Costumes for everyone
Buzz Baby is a column about life with babies. Writer Annie McQueen is a mother of four children under the age of 7.
For certain fun families, Halloween is a group effort. Gina and Raymond Yu – along with kids Lyana, Matthan, and Jakin – dress up every year as a family in group-themed Halloween costumes.
The Yus do not take Halloween lightly. Gina, an investor and entrepreneur, starts the process of pulling together five costumes weeks ahead, finding accessories for each character.
Their Halloween family-costume tradition started almost a decade ago. For oldest daughter Lyana’s first Halloween, they assembled various bits and pieces to create costumes from the old comic strip Popeye the Sailor Man, with Raymond as Popeye, Gina as Olive Oil, and 6-month-old diaper-wearing Lyana as Swee’Pea. Raymond’s nude body suit had fake muscles, and he wore a sailor hat and held little Lyana in her red felt dress.
Gina says taking a lot of photos that first year slipped their mind, so they have only one picture, but now, they document their Halloween well. And they are hooked on their costume tradition.
Each year, these days, the whole family – parents, 8-year-old Lyana, 6-year-old Matthan, and 4-year-old Jakin – selects a popular movie or TV show of the year to dress up as together.
They picked the Disney show PJ Masks in 2019. Last year was Gina’s favorite, when they dressed as characters from Hamilton. Jakin, 3 at the time, was King George and wore his costume all week long. In 2018, they dressed as the family from the movie The Incredibles. Gina says the kids’ personality traits even matched up with their characters.
On Halloween night, the family sets out to their neighborhood’s annual parade one block from their house; the parade wraps around street by street. They trick-or-treat, filling their bags with candy. Once it gets dark, they head home to spend the rest of the evening handing out candy together from their doorstep. “We live near a bustling intersection, so we get plenty of foot traffic late into the night,” said Gina.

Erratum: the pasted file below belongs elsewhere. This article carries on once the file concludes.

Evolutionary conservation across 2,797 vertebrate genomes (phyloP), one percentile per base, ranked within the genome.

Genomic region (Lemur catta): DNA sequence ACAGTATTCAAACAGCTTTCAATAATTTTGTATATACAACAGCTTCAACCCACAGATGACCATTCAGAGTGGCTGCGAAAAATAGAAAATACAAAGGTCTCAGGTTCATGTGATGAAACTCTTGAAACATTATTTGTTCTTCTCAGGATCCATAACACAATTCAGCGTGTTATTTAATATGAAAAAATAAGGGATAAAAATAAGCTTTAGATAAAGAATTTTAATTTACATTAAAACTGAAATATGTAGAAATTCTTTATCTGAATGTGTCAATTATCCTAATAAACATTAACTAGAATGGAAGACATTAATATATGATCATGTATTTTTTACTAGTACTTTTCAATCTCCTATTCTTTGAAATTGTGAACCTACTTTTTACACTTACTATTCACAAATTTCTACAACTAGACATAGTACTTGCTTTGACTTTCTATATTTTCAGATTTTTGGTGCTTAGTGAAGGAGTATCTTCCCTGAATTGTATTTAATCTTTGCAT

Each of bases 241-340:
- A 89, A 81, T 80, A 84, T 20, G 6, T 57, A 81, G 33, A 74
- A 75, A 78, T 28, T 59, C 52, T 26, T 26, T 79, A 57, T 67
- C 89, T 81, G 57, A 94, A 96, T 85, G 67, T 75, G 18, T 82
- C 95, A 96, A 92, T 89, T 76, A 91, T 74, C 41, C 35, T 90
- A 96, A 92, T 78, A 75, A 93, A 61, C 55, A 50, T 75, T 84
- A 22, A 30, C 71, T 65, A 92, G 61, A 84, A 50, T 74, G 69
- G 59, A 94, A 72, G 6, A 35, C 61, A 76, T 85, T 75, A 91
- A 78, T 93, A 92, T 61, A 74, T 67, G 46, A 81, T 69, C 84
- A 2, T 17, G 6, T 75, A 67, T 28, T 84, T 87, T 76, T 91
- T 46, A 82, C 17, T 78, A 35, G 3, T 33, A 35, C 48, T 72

When they were younger, their kids were allowed to eat 10 pieces of candy on Halloween night, but their limits increase each year, and less candy gets saved for the family stash.
People-watching on Halloween night is their favorite part, says Gina. “Our family loves seeing others in costume and also being seen in costume.” She said she feels like other parents walking the streets with candy-filled bags have an “unspoken understanding” of exactly how much thought and effort went into each costume. “We can all appreciate the work behind the festive environment.”
Gina says it is all about the process – they plan early and keep it thrifty by pulling bits and pieces from various websites and stores. “For the PJ Masks villain [Romeo], I ordered a lab coat, safety goggles, and rubber gloves, which double as dishwashing gloves,” said Gina. “We like to be resourceful with our costume accessories.”
The Yus also reuse the costumes for other events they attend, such as the Texas Renaissance Festival and their school’s storybook parades.
As some of you know, Halloween-costume plans don’t always work out, especially when there is a toddler involved.
Shannon Richey, who works in interior design, checked off an item on her to-do list last year by ordering her then-2-year-old daughter Hollan’s Halloween costume – Poppy the troll. “She was very much into Poppy and Trolls,” said Shannon. “I was pleased that I was ahead of the game and did not have to scramble last minute.” Shannon and her husband Dylan were all set (or so they thought).
The costume arrived and Hollan was so ecstatic about it, that is until Halloween night rolled around. In true toddler form, one hour before her neighborhood’s annual Halloween parade, Hollan decided she did not want to be Poppy. No way. She wanted to be a ghost.
Shannon says she didn’t have time to play tough or convince Hollan otherwise. She was on her neighborhood’s Halloween parade committee and needed to get there early to help set up.
The resourceful mom and dad grabbed an old pillowcase, cut circles for heads and arms, and painted Hollan’s face white. “Dylan went a little crazy on the face paint, so we didn’t let her look at herself in the mirror to avoid another ‘I don’t like it’ moment,’” Shannon said, laughing. Shannon says she plans to wait until Halloween is much closer to order costumes this year.
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